By Paul Jump
“A double helix? Bit speculative.”
“I regret to say that we cannot offer publication at this time. While your model is very appealing, referee three finds that it is somewhat speculative and premature for publication.”
No doubt most scientists have been on the receiving end of similar comments from journal editors, but surely Francis Crick and James Watson’s landmark 1953 papers on the structure of DNA would be immune to such quibbles?
Not so, according to Ronald Vale, professor and vice chair of the department of cellular and molecular pharmacology at the University of California at San Francisco, who argues that the University of Cambridge pair’s research would have been knocked back by Nature if they submitted their work today.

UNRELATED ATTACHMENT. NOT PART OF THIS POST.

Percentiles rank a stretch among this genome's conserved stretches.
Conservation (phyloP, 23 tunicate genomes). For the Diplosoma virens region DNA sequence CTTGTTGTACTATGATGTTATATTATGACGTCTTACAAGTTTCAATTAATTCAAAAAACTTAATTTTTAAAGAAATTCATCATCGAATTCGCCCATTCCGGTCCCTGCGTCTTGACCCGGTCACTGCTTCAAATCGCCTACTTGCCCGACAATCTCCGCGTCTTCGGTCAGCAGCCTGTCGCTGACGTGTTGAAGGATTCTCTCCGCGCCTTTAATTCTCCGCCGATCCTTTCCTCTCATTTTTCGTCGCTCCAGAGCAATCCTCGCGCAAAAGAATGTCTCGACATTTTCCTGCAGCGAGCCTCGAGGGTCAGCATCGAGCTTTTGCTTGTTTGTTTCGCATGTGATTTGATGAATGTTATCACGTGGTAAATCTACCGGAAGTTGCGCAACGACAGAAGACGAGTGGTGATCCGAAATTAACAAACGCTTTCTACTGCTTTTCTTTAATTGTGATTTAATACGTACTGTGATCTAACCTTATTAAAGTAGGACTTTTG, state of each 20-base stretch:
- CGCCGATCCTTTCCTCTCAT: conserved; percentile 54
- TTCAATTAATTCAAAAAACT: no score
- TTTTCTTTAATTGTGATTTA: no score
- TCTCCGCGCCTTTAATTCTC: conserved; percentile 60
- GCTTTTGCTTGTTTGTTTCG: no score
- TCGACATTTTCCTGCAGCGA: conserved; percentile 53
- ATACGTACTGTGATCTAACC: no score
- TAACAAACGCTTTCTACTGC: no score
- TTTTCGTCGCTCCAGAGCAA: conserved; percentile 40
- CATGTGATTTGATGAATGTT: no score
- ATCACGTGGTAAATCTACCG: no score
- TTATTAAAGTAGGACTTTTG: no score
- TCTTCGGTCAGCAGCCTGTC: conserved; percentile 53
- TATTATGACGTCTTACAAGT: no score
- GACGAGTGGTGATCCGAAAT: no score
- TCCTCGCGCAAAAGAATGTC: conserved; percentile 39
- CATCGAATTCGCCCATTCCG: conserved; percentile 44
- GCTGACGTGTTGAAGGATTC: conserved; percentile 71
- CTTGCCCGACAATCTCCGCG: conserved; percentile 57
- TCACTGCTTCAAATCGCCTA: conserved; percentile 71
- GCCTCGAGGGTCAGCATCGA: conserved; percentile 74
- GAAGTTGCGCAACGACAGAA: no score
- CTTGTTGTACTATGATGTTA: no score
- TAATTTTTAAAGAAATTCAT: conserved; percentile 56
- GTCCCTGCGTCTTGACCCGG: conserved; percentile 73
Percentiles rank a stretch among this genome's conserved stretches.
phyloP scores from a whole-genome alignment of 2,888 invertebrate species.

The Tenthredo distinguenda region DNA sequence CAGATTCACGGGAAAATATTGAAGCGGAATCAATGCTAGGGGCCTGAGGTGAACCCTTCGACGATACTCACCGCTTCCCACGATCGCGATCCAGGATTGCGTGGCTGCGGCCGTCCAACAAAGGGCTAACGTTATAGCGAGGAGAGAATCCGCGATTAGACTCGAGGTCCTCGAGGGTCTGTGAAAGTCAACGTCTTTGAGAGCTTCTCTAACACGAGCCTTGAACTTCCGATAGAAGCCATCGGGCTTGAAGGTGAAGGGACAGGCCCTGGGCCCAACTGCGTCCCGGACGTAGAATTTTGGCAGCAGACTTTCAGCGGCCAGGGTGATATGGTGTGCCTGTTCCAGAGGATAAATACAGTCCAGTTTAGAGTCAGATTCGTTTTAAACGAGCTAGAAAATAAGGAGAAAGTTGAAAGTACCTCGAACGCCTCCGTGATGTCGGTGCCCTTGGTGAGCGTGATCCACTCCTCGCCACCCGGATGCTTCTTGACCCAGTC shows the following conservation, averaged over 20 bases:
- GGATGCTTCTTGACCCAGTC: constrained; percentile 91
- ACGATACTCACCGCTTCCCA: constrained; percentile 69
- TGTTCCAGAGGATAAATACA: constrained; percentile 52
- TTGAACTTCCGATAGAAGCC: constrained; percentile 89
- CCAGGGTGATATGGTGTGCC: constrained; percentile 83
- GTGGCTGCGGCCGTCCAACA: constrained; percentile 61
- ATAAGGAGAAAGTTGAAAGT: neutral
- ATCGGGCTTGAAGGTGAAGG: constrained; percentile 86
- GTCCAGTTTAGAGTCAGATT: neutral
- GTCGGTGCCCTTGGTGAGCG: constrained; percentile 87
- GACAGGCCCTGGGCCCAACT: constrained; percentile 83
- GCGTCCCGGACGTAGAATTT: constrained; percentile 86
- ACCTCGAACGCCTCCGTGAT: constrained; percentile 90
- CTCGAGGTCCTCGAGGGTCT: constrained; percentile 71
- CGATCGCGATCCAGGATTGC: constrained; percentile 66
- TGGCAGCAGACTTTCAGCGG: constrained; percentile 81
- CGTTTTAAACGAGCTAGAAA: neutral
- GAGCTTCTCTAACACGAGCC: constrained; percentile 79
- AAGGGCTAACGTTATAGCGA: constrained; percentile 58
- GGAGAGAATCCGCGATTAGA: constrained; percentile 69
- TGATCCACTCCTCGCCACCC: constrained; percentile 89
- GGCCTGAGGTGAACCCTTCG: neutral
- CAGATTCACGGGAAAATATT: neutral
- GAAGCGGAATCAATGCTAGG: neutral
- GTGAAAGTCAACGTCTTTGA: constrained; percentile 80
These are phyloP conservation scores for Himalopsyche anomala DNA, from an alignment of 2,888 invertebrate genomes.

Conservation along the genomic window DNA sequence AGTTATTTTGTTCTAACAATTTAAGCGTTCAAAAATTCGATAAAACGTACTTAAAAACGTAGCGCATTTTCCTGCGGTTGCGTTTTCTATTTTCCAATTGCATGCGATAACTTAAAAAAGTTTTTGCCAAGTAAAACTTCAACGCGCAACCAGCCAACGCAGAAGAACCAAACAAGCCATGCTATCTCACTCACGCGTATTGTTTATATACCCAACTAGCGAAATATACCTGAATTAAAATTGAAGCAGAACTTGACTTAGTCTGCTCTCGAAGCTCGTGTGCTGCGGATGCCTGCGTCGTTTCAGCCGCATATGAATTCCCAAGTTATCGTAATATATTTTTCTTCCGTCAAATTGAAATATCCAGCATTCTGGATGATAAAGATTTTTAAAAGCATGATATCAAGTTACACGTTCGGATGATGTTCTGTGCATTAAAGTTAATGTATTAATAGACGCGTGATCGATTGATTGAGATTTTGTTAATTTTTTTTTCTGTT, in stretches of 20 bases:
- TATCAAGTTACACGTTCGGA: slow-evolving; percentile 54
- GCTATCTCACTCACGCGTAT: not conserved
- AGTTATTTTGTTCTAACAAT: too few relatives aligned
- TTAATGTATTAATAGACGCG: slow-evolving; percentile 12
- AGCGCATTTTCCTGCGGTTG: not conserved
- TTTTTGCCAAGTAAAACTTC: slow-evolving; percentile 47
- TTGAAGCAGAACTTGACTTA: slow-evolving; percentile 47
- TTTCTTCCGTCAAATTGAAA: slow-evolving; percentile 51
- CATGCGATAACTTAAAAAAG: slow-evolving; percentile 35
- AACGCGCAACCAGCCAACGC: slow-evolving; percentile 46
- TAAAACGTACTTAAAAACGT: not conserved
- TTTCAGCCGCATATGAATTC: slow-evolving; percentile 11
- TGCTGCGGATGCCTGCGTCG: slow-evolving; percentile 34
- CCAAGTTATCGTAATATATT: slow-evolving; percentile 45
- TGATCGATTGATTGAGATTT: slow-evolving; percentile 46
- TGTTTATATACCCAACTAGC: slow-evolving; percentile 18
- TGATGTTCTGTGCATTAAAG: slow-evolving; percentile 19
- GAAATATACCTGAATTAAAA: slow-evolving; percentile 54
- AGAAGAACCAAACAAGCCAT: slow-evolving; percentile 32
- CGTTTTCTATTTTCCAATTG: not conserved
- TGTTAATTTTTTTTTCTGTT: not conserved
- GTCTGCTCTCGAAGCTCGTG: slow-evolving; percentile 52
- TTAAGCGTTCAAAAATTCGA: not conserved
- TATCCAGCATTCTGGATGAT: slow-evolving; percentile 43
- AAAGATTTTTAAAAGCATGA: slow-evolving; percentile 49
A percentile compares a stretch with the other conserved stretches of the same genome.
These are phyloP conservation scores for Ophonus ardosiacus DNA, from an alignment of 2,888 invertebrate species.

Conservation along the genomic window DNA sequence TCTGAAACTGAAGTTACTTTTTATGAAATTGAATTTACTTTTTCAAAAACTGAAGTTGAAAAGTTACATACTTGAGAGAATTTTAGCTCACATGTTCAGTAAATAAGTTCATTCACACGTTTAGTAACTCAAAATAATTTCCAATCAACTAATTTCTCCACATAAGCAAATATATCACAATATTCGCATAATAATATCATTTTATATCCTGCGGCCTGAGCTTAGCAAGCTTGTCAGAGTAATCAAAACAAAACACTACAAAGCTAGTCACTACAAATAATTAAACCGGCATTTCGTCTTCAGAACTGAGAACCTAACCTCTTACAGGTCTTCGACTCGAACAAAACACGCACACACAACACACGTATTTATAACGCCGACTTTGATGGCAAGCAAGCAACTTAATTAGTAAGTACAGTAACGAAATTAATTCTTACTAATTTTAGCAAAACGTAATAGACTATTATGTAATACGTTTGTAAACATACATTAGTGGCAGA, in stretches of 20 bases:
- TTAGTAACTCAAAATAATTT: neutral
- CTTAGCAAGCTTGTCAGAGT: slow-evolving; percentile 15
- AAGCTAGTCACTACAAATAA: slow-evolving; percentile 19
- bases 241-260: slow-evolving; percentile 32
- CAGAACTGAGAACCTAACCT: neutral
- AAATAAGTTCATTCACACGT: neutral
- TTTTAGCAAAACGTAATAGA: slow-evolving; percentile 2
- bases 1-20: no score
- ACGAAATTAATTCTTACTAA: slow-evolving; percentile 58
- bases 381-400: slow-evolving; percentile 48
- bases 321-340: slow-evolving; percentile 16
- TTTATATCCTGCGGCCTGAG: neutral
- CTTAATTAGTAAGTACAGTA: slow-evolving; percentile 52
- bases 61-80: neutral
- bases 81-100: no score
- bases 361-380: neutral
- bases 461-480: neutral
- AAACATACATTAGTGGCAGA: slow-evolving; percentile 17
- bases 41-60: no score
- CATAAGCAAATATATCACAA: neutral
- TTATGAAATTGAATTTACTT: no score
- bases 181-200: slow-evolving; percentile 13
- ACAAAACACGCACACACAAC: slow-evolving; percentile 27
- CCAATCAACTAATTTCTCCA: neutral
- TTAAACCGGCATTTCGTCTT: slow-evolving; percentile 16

In a paper recently posted on the bioRxiv preprint service, Vale said that in the past 30 years there has been an estimated fourfold increase in the amount of data required by major journals, largely because of the increased competition to publish in them.
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